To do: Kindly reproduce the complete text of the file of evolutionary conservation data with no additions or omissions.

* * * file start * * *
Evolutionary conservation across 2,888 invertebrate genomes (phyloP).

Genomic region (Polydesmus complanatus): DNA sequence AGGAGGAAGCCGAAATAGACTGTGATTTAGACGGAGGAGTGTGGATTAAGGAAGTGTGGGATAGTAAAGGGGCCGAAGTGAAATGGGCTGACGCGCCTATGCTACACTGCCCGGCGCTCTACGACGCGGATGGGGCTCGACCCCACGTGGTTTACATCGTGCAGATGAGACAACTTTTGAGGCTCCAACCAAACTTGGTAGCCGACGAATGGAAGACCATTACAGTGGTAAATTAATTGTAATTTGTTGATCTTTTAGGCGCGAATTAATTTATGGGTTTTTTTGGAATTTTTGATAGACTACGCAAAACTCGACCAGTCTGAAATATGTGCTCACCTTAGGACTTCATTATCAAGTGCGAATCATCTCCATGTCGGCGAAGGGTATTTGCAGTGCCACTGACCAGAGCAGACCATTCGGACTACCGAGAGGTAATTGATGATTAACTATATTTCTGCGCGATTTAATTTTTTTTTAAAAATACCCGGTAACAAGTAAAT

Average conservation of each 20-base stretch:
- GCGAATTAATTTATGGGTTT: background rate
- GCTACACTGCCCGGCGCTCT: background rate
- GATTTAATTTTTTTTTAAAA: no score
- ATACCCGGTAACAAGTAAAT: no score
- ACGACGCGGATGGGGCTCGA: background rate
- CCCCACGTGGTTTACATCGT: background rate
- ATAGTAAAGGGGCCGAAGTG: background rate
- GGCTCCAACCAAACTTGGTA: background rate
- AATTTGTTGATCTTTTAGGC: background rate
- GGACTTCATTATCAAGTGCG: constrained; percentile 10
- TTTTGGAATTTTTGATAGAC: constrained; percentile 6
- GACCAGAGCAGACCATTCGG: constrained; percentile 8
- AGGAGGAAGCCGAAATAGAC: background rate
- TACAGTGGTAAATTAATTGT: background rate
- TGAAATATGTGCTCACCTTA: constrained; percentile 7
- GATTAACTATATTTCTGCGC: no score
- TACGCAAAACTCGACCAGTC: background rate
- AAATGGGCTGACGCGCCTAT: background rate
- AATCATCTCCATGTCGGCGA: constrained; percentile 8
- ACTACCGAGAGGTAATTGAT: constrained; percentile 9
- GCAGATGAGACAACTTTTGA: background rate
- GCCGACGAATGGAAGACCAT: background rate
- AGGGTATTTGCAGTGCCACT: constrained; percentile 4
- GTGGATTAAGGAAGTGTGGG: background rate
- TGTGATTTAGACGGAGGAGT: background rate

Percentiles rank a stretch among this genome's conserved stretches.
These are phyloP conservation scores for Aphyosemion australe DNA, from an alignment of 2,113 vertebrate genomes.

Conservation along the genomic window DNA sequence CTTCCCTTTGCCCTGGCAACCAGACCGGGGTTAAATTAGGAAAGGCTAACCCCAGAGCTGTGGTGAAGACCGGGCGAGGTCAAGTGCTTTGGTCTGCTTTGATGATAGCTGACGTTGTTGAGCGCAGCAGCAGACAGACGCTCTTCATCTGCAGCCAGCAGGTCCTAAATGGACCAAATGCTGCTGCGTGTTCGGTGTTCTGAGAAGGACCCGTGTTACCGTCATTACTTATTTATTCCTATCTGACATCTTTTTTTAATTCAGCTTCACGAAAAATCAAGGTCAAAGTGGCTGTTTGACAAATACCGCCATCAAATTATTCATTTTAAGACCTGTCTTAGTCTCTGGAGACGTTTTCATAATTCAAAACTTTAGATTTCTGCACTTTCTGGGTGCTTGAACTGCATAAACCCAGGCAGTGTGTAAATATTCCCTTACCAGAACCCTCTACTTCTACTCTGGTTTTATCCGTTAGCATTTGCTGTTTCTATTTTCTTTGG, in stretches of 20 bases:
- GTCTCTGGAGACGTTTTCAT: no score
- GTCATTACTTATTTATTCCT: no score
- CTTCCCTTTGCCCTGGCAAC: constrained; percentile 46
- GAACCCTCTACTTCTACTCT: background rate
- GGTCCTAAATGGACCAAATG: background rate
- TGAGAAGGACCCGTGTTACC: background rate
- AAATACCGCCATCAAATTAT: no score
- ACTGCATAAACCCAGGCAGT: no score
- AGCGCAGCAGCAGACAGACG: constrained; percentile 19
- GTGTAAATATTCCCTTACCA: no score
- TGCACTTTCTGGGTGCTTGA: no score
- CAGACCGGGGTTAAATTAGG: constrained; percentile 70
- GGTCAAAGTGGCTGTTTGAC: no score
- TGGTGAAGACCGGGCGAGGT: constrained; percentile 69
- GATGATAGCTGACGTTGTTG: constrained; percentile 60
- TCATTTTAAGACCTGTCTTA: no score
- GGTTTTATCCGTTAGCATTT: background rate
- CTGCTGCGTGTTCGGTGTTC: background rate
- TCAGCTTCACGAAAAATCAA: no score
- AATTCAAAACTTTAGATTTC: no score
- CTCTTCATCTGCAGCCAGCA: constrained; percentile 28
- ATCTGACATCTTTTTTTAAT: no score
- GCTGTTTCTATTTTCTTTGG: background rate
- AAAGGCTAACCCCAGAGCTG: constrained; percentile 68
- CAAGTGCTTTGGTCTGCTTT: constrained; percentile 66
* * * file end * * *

Evolutionary conservation across 2,888 invertebrate genomes (phyloP).

Genomic region (Polydesmus complanatus): DNA sequence AGGAGGAAGCCGAAATAGACTGTGATTTAGACGGAGGAGTGTGGATTAAGGAAGTGTGGGATAGTAAAGGGGCCGAAGTGAAATGGGCTGACGCGCCTATGCTACACTGCCCGGCGCTCTACGACGCGGATGGGGCTCGACCCCACGTGGTTTACATCGTGCAGATGAGACAACTTTTGAGGCTCCAACCAAACTTGGTAGCCGACGAATGGAAGACCATTACAGTGGTAAATTAATTGTAATTTGTTGATCTTTTAGGCGCGAATTAATTTATGGGTTTTTTTGGAATTTTTGATAGACTACGCAAAACTCGACCAGTCTGAAATATGTGCTCACCTTAGGACTTCATTATCAAGTGCGAATCATCTCCATGTCGGCGAAGGGTATTTGCAGTGCCACTGACCAGAGCAGACCATTCGGACTACCGAGAGGTAATTGATGATTAACTATATTTCTGCGCGATTTAATTTTTTTTTAAAAATACCCGGTAACAAGTAAAT

Average conservation of each 20-base stretch:
- GCGAATTAATTTATGGGTTT: background rate
- GCTACACTGCCCGGCGCTCT: background rate
- GATTTAATTTTTTTTTAAAA: no score
- ATACCCGGTAACAAGTAAAT: no score
- ACGACGCGGATGGGGCTCGA: background rate
- CCCCACGTGGTTTACATCGT: background rate
- ATAGTAAAGGGGCCGAAGTG: background rate
- GGCTCCAACCAAACTTGGTA: background rate
- AATTTGTTGATCTTTTAGGC: background rate
- GGACTTCATTATCAAGTGCG: constrained; percentile 10
- TTTTGGAATTTTTGATAGAC: constrained; percentile 6
- GACCAGAGCAGACCATTCGG: constrained; percentile 8
- AGGAGGAAGCCGAAATAGAC: background rate
- TACAGTGGTAAATTAATTGT: background rate
- TGAAATATGTGCTCACCTTA: constrained; percentile 7
- GATTAACTATATTTCTGCGC: no score
- TACGCAAAACTCGACCAGTC: background rate
- AAATGGGCTGACGCGCCTAT: background rate
- AATCATCTCCATGTCGGCGA: constrained; percentile 8
- ACTACCGAGAGGTAATTGAT: constrained; percentile 9
- GCAGATGAGACAACTTTTGA: background rate
- GCCGACGAATGGAAGACCAT: background rate
- AGGGTATTTGCAGTGCCACT: constrained; percentile 4
- GTGGATTAAGGAAGTGTGGG: background rate
- TGTGATTTAGACGGAGGAGT: background rate

Percentiles rank a stretch among this genome's conserved stretches.
These are phyloP conservation scores for Aphyosemion australe DNA, from an alignment of 2,113 vertebrate genomes.

Conservation along the genomic window DNA sequence CTTCCCTTTGCCCTGGCAACCAGACCGGGGTTAAATTAGGAAAGGCTAACCCCAGAGCTGTGGTGAAGACCGGGCGAGGTCAAGTGCTTTGGTCTGCTTTGATGATAGCTGACGTTGTTGAGCGCAGCAGCAGACAGACGCTCTTCATCTGCAGCCAGCAGGTCCTAAATGGACCAAATGCTGCTGCGTGTTCGGTGTTCTGAGAAGGACCCGTGTTACCGTCATTACTTATTTATTCCTATCTGACATCTTTTTTTAATTCAGCTTCACGAAAAATCAAGGTCAAAGTGGCTGTTTGACAAATACCGCCATCAAATTATTCATTTTAAGACCTGTCTTAGTCTCTGGAGACGTTTTCATAATTCAAAACTTTAGATTTCTGCACTTTCTGGGTGCTTGAACTGCATAAACCCAGGCAGTGTGTAAATATTCCCTTACCAGAACCCTCTACTTCTACTCTGGTTTTATCCGTTAGCATTTGCTGTTTCTATTTTCTTTGG, in stretches of 20 bases:
- GTCTCTGGAGACGTTTTCAT: no score
- GTCATTACTTATTTATTCCT: no score
- CTTCCCTTTGCCCTGGCAAC: constrained; percentile 46
- GAACCCTCTACTTCTACTCT: background rate
- GGTCCTAAATGGACCAAATG: background rate
- TGAGAAGGACCCGTGTTACC: background rate
- AAATACCGCCATCAAATTAT: no score
- ACTGCATAAACCCAGGCAGT: no score
- AGCGCAGCAGCAGACAGACG: constrained; percentile 19
- GTGTAAATATTCCCTTACCA: no score
- TGCACTTTCTGGGTGCTTGA: no score
- CAGACCGGGGTTAAATTAGG: constrained; percentile 70
- GGTCAAAGTGGCTGTTTGAC: no score
- TGGTGAAGACCGGGCGAGGT: constrained; percentile 69
- GATGATAGCTGACGTTGTTG: constrained; percentile 60
- TCATTTTAAGACCTGTCTTA: no score
- GGTTTTATCCGTTAGCATTT: background rate
- CTGCTGCGTGTTCGGTGTTC: background rate
- TCAGCTTCACGAAAAATCAA: no score
- AATTCAAAACTTTAGATTTC: no score
- CTCTTCATCTGCAGCCAGCA: constrained; percentile 28
- ATCTGACATCTTTTTTTAAT: no score
- GCTGTTTCTATTTTCTTTGG: background rate
- AAAGGCTAACCCCAGAGCTG: constrained; percentile 68
- CAAGTGCTTTGGTCTGCTTT: constrained; percentile 66